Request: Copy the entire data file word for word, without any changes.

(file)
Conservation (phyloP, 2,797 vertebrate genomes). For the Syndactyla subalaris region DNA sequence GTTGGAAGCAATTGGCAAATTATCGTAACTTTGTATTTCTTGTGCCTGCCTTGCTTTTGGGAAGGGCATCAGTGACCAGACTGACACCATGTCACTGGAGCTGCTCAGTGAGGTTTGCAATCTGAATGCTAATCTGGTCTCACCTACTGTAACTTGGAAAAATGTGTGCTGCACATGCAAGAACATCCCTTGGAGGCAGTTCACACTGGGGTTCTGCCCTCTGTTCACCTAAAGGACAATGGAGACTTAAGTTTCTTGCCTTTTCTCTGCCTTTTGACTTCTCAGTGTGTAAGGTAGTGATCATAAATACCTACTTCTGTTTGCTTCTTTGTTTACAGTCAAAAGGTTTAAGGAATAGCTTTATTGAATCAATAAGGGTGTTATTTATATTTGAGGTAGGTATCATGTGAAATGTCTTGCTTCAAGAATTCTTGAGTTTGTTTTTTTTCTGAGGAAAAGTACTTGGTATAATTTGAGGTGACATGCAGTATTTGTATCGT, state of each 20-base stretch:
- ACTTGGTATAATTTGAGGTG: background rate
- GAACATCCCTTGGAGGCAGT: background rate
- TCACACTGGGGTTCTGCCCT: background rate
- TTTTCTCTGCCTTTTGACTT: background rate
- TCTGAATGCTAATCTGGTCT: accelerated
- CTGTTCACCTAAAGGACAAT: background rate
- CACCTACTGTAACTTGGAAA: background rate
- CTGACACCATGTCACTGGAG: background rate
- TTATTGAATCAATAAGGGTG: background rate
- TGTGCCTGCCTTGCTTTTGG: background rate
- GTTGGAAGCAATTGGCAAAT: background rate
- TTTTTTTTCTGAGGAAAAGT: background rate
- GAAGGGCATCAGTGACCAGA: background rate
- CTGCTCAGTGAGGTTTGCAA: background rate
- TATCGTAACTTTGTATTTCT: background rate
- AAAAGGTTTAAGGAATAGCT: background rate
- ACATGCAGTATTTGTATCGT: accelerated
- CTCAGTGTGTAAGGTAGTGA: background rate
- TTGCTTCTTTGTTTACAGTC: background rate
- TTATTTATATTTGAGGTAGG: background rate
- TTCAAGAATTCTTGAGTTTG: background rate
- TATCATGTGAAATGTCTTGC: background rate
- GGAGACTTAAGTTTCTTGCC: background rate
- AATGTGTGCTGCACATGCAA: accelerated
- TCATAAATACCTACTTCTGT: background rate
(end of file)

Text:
Conservation (phyloP, 2,797 vertebrate genomes). For the Syndactyla subalaris region DNA sequence GTTGGAAGCAATTGGCAAATTATCGTAACTTTGTATTTCTTGTGCCTGCCTTGCTTTTGGGAAGGGCATCAGTGACCAGACTGACACCATGTCACTGGAGCTGCTCAGTGAGGTTTGCAATCTGAATGCTAATCTGGTCTCACCTACTGTAACTTGGAAAAATGTGTGCTGCACATGCAAGAACATCCCTTGGAGGCAGTTCACACTGGGGTTCTGCCCTCTGTTCACCTAAAGGACAATGGAGACTTAAGTTTCTTGCCTTTTCTCTGCCTTTTGACTTCTCAGTGTGTAAGGTAGTGATCATAAATACCTACTTCTGTTTGCTTCTTTGTTTACAGTCAAAAGGTTTAAGGAATAGCTTTATTGAATCAATAAGGGTGTTATTTATATTTGAGGTAGGTATCATGTGAAATGTCTTGCTTCAAGAATTCTTGAGTTTGTTTTTTTTCTGAGGAAAAGTACTTGGTATAATTTGAGGTGACATGCAGTATTTGTATCGT, state of each 20-base stretch:
- ACTTGGTATAATTTGAGGTG: background rate
- GAACATCCCTTGGAGGCAGT: background rate
- TCACACTGGGGTTCTGCCCT: background rate
- TTTTCTCTGCCTTTTGACTT: background rate
- TCTGAATGCTAATCTGGTCT: accelerated
- CTGTTCACCTAAAGGACAAT: background rate
- CACCTACTGTAACTTGGAAA: background rate
- CTGACACCATGTCACTGGAG: background rate
- TTATTGAATCAATAAGGGTG: background rate
- TGTGCCTGCCTTGCTTTTGG: background rate
- GTTGGAAGCAATTGGCAAAT: background rate
- TTTTTTTTCTGAGGAAAAGT: background rate
- GAAGGGCATCAGTGACCAGA: background rate
- CTGCTCAGTGAGGTTTGCAA: background rate
- TATCGTAACTTTGTATTTCT: background rate
- AAAAGGTTTAAGGAATAGCT: background rate
- ACATGCAGTATTTGTATCGT: accelerated
- CTCAGTGTGTAAGGTAGTGA: background rate
- TTGCTTCTTTGTTTACAGTC: background rate
- TTATTTATATTTGAGGTAGG: background rate
- TTCAAGAATTCTTGAGTTTG: background rate
- TATCATGTGAAATGTCTTGC: background rate
- GGAGACTTAAGTTTCTTGCC: background rate
- AATGTGTGCTGCACATGCAA: accelerated
- TCATAAATACCTACTTCTGT: background rate